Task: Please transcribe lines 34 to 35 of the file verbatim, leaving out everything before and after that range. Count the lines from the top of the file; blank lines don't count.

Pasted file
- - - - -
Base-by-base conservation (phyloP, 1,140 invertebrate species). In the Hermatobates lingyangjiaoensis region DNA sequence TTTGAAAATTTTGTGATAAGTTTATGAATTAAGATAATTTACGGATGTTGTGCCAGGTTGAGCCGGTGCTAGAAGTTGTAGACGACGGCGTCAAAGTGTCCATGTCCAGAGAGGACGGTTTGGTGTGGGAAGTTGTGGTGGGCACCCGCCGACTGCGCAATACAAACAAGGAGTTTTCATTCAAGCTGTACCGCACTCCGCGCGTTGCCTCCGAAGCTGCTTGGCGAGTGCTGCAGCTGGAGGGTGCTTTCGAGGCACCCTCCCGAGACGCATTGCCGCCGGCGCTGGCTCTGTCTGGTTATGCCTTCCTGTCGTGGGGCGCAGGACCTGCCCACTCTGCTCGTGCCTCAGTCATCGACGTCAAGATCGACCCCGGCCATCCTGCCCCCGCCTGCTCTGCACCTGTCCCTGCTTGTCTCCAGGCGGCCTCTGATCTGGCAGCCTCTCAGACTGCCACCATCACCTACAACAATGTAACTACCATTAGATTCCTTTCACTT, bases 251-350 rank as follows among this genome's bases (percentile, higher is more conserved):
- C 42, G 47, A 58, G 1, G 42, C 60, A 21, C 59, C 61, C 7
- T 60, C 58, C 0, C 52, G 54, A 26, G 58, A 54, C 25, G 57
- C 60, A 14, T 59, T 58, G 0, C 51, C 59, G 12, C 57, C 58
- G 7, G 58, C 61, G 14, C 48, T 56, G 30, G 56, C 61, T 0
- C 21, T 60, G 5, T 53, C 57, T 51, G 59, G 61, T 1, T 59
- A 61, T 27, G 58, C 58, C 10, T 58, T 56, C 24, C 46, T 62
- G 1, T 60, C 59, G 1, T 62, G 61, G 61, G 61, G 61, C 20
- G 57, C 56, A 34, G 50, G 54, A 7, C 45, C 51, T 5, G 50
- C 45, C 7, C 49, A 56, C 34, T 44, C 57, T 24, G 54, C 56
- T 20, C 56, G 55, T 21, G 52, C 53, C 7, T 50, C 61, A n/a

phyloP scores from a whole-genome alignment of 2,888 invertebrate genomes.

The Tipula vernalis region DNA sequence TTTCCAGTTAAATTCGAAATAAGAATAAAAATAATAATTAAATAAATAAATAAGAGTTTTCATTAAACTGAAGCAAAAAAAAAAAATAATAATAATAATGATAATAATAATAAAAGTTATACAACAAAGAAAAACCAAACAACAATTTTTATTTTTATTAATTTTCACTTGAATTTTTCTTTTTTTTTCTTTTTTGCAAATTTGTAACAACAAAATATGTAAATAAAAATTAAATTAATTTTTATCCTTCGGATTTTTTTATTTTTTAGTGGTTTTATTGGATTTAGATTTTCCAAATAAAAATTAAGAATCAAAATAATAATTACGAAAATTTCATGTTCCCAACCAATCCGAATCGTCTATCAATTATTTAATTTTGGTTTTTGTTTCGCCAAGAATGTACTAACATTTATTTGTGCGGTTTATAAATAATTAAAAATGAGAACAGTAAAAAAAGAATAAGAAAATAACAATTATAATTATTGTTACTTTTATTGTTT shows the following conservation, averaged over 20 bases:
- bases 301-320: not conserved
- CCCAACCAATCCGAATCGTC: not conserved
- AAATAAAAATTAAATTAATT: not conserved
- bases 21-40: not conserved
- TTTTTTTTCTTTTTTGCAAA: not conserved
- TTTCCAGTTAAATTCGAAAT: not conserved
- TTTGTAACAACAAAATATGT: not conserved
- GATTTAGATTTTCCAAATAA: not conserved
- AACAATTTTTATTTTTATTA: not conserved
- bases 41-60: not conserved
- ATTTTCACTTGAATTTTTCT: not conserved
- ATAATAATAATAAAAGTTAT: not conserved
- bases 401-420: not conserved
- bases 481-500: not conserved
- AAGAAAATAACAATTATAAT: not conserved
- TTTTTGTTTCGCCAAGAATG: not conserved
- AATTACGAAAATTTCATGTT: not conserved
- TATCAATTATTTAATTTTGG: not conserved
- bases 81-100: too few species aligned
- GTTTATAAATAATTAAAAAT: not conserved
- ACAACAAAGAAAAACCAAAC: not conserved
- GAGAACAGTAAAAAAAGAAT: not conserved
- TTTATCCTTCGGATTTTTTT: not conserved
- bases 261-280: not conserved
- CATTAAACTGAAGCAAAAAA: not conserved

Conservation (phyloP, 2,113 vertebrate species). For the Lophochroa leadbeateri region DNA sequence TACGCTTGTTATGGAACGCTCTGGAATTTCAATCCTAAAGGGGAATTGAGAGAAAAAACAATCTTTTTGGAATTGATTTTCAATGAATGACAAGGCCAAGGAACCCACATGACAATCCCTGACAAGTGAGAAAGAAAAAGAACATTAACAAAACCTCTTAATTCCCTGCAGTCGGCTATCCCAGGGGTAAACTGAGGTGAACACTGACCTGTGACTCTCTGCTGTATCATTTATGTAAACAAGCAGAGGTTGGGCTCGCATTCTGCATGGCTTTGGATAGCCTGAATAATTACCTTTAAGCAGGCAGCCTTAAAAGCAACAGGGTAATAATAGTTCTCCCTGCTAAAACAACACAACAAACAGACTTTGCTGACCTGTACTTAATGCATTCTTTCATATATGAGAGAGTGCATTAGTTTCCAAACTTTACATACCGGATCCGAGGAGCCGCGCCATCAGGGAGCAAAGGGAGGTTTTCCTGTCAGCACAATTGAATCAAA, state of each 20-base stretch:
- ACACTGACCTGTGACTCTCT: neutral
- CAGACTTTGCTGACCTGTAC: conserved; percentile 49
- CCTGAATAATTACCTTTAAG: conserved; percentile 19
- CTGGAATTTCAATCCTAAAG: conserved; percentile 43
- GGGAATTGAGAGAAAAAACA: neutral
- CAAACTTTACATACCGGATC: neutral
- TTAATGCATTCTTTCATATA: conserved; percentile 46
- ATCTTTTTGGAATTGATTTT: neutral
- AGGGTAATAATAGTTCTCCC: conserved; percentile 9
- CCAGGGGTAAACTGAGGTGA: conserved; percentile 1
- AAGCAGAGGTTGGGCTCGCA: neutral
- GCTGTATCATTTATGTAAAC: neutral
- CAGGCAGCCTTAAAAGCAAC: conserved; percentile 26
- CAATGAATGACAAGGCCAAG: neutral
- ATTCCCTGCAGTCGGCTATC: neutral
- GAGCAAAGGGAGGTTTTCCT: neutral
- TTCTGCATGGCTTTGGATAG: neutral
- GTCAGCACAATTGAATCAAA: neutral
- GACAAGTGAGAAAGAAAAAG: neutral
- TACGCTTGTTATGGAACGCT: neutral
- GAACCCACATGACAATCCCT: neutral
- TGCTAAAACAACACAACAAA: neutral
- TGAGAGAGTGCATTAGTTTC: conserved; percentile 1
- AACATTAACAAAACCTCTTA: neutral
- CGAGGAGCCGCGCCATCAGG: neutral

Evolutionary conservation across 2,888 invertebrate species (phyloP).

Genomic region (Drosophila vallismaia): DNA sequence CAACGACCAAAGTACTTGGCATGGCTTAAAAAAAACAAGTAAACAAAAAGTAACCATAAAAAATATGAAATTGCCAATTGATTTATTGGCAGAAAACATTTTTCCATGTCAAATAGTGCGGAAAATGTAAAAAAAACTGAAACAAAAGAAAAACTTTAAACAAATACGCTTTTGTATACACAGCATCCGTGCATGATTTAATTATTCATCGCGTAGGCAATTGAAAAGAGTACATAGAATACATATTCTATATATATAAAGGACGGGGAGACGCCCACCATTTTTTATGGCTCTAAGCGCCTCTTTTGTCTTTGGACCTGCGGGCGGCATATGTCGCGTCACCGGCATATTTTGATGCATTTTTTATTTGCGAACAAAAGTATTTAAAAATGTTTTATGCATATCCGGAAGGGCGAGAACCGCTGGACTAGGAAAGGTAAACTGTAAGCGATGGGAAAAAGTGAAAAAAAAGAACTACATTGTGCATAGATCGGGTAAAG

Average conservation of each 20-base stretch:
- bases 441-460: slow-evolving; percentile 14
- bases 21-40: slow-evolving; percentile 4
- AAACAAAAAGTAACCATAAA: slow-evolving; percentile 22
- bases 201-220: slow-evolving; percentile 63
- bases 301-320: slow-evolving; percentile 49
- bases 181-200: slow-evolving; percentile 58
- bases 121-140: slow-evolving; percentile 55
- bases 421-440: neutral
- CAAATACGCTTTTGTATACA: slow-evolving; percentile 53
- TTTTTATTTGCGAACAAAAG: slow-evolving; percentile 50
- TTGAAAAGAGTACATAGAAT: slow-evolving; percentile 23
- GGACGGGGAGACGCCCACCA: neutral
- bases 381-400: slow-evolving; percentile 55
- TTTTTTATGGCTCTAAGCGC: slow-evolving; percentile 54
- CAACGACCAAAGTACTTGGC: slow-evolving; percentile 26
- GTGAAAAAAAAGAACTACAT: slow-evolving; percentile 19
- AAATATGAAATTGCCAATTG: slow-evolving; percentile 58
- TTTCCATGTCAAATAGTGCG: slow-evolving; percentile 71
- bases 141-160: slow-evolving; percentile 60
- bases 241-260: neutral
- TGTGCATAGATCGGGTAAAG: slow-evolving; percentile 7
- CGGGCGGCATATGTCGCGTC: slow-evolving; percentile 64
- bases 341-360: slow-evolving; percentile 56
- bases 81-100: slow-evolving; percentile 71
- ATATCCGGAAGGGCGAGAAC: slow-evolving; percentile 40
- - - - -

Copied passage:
- ACAACAAAGAAAAACCAAAC: not conserved
- GAGAACAGTAAAAAAAGAAT: not conserved